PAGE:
In the event of a blown fuse or short circuit, circuitry such as fuel injection or the engine control module cannot function properly. Thus, your car cannot start due to these systems. When the car is shut off, you can immediately determine which fuses are damaged and must be replaced by inspecting their wiring.
It operates only when the engine is cold, as a regular injector with a Thermo switch and control module. In cold weather, your engine may not start if either the switch or the module circuit fails. You will need your service manual to fix issues with this injector.
Is Low Gasoline A Cause Of Stalling In A Car?
The car does not stall because of low gas but because of an empty tank. Therefore, your vehicle’s performance and drivability will be affected by low gasoline levels.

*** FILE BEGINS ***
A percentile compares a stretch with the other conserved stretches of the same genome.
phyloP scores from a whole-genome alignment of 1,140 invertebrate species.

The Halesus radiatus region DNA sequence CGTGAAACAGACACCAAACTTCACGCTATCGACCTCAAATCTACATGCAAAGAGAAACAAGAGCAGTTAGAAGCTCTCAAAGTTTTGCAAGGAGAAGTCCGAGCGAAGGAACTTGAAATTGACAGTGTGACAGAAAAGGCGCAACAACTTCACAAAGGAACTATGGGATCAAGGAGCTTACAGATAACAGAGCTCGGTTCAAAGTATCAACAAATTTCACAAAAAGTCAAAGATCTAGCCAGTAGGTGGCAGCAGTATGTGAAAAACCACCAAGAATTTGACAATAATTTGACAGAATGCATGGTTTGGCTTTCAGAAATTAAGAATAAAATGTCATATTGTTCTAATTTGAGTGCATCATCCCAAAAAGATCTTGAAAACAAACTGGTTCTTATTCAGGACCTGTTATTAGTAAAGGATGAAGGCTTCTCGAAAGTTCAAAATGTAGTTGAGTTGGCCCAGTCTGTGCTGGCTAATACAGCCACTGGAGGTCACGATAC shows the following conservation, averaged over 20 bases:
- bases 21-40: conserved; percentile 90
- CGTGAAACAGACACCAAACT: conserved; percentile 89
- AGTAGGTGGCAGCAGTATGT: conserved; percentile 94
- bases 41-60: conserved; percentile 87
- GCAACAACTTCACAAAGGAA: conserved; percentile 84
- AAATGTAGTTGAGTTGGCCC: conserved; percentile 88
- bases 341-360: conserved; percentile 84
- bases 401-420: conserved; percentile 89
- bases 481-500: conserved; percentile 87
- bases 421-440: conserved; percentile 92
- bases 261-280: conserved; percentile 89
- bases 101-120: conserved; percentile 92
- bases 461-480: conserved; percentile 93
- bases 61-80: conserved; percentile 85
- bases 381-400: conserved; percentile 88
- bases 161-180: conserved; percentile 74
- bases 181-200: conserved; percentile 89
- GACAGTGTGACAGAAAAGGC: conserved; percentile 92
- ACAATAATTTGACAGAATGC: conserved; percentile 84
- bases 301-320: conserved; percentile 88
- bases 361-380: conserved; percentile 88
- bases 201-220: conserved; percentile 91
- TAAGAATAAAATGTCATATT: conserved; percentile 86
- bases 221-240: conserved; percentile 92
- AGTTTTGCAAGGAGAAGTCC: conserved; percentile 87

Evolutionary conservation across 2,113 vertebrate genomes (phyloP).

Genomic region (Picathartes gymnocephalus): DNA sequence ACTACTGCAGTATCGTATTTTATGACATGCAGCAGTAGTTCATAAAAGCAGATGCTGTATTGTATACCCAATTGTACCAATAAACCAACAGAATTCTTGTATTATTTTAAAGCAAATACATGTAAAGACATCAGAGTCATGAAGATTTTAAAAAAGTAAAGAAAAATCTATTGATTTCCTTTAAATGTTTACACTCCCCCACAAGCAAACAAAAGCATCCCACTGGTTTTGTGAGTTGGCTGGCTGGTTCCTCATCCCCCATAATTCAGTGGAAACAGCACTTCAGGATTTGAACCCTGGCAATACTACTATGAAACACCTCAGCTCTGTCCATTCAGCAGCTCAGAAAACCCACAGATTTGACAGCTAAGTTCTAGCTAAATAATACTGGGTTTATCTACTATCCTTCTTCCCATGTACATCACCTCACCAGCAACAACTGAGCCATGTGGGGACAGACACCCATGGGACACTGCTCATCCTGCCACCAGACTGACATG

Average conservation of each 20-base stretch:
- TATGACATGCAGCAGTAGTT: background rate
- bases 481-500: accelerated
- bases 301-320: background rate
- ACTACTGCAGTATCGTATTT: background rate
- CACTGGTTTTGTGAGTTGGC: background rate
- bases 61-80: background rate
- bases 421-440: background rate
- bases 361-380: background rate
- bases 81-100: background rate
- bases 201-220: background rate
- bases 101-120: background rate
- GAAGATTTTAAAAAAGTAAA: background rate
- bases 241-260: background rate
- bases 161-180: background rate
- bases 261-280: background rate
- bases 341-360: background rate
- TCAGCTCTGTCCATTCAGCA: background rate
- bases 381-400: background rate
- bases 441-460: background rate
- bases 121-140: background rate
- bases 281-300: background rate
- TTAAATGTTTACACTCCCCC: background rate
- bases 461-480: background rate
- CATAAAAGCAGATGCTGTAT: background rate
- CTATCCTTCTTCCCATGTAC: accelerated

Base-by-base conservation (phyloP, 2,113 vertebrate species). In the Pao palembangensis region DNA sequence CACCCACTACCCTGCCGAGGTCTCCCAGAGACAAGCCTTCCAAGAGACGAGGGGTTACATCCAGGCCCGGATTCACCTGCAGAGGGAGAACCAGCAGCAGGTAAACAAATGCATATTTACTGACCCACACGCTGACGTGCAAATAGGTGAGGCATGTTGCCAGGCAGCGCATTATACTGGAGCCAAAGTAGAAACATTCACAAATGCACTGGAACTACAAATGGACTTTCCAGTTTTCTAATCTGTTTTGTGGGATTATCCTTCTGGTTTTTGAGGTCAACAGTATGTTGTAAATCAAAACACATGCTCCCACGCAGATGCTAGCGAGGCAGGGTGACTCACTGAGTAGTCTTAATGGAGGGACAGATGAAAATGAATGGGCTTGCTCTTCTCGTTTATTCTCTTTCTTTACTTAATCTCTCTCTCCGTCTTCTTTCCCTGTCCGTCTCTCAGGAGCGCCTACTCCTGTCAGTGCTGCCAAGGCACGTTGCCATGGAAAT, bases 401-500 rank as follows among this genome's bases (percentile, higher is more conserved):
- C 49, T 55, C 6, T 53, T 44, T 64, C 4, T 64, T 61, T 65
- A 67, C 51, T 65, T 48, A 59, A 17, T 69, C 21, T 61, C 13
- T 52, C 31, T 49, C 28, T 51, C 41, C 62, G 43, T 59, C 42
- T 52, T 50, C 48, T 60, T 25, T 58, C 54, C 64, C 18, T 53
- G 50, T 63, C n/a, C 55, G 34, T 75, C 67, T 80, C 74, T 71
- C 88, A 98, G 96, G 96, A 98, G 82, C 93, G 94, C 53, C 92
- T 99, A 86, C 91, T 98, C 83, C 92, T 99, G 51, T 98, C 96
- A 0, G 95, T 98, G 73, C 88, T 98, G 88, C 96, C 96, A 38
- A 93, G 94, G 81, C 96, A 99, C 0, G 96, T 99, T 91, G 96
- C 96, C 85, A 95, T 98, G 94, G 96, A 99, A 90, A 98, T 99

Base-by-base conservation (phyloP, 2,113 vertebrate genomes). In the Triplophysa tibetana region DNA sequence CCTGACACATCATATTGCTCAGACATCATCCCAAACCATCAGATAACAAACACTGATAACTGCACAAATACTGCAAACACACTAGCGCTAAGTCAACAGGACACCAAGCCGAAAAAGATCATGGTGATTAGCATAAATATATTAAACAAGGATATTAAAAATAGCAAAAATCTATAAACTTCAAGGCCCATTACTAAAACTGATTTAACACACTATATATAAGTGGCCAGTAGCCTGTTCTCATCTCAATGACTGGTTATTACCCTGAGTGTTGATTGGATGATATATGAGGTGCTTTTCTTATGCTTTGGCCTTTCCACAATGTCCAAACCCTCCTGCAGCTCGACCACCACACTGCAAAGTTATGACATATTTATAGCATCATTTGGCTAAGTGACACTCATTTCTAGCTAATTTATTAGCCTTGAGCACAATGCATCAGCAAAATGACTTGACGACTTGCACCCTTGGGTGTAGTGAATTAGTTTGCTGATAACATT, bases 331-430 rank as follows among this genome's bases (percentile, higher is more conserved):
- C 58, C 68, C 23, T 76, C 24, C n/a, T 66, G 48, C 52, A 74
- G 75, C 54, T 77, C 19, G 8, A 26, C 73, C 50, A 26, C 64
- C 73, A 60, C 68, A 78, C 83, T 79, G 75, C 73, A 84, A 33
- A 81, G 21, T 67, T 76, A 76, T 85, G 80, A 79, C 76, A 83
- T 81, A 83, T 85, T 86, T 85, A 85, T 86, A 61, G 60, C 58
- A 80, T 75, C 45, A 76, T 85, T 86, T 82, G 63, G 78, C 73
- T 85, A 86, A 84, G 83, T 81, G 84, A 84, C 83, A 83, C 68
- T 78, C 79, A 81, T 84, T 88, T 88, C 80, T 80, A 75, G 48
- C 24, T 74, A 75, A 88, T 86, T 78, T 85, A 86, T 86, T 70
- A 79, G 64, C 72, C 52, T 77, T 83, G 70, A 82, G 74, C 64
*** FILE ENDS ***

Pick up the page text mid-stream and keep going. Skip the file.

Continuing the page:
Is Bad Gasoline Capable Of Causing My Car To Stall?
Fuel pumps and fuel filters have to work harder due to the contaminants in bad gasoline when these components are clogged with excessive pollution, your vehicle stalls.
The Bottom Line
You should never repeatedly crank your engine in the hopes that it will start, no matter what type of troubleshooting you do. Perform a diagnostic scan instead of using the remaining charge in your battery to locate the fault.
Wait several minutes between repetitions to prevent your battery from being drained dry or the starter motor from being toast. The most important thing is to call for assistance.